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Complete Explanation:
An exultant view of the rout, by Union forces commanded by Capt. Nathaniel Lyon, of troops under Gen. Sterling Price and Claiborne F. Jackson at Boonville, Missouri, in June 1861. Jackson, the secessionist governor of Missouri, had been driven from the state capital, Jefferson City. He and other members of his government retreated along with Confederate commander Price and his troops. Overtaken by Lyon at Boonville on June 17, they were then forced to flee in separate directions.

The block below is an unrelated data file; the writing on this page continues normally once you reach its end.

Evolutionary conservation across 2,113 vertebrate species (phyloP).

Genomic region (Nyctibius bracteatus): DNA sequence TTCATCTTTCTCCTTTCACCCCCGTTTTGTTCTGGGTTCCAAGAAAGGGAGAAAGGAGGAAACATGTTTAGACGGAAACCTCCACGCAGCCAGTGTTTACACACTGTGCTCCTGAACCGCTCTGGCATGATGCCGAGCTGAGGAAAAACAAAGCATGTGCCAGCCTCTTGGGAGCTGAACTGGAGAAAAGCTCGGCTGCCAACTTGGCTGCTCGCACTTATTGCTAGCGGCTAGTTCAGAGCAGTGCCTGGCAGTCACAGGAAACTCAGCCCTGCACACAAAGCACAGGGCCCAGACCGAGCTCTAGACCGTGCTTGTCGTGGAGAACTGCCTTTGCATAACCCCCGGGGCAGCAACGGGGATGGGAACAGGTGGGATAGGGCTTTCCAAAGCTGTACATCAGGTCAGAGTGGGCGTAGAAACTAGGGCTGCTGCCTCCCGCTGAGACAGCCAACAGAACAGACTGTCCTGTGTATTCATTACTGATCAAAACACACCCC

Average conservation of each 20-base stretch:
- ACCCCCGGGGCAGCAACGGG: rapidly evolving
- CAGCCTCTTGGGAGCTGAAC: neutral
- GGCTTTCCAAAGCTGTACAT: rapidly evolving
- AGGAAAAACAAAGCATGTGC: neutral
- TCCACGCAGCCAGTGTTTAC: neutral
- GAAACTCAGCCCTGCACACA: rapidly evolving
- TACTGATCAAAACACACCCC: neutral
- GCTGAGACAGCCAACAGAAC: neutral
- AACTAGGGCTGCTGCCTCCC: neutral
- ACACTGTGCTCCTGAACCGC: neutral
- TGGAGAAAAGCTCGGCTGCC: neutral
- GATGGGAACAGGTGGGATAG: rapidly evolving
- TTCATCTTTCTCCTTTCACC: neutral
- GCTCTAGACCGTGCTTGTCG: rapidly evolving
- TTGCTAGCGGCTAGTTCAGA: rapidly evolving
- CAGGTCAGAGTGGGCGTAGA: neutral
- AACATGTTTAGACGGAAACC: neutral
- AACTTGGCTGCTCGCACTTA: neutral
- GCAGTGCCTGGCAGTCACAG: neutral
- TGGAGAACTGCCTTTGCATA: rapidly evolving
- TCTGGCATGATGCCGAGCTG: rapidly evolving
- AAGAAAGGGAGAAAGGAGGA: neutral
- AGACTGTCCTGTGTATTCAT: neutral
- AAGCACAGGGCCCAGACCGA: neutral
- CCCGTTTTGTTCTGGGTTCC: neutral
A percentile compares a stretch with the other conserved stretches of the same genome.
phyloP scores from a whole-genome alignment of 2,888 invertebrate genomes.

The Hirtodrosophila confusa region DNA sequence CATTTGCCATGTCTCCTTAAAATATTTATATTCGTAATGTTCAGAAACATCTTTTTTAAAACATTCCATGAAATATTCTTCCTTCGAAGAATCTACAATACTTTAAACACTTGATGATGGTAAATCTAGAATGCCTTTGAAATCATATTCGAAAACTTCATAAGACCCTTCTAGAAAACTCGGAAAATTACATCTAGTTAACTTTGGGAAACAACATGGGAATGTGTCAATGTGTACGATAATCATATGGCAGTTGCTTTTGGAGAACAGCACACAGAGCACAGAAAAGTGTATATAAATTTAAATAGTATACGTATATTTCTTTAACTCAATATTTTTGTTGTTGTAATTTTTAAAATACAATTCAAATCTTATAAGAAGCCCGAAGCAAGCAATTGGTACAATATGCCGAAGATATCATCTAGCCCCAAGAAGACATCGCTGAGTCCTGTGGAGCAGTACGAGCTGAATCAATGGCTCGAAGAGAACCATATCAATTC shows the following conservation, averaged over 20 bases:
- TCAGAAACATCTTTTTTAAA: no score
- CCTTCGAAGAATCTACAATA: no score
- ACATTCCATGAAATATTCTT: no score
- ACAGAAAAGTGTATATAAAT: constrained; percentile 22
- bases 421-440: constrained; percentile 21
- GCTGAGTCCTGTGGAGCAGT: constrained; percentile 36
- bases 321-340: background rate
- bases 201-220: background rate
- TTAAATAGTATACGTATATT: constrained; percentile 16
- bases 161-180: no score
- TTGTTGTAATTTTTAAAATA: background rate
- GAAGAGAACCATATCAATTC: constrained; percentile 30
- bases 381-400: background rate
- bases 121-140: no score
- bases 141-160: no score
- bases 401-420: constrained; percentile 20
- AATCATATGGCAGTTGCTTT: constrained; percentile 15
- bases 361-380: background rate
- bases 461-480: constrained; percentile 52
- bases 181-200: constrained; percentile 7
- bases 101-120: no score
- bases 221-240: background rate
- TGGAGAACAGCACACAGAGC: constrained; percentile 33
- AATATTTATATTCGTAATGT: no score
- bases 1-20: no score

The artist makes a play on a commonplace of the time--the public notice of strayed animals. Jackson is the subject of this notice. He is portrayed here as an ass, strayed "from the neighbourhood of Boonville, Mo. on the 18th inst[ant] a mischievous JACK who was frightened and run away from his Leader by the sudden appearance of a Lion." The notice continues "He is of no value whatever and only a low Price can be given for his capture. [Signed:] Sam." On the outskirts of the city, the ass stands on top of a small rise, clearly alarmed by the approach of federal troops led by a lion (Lyon). On the right a terrified General Price crouches (apparently defecating) as his panicked troops flee in the background.

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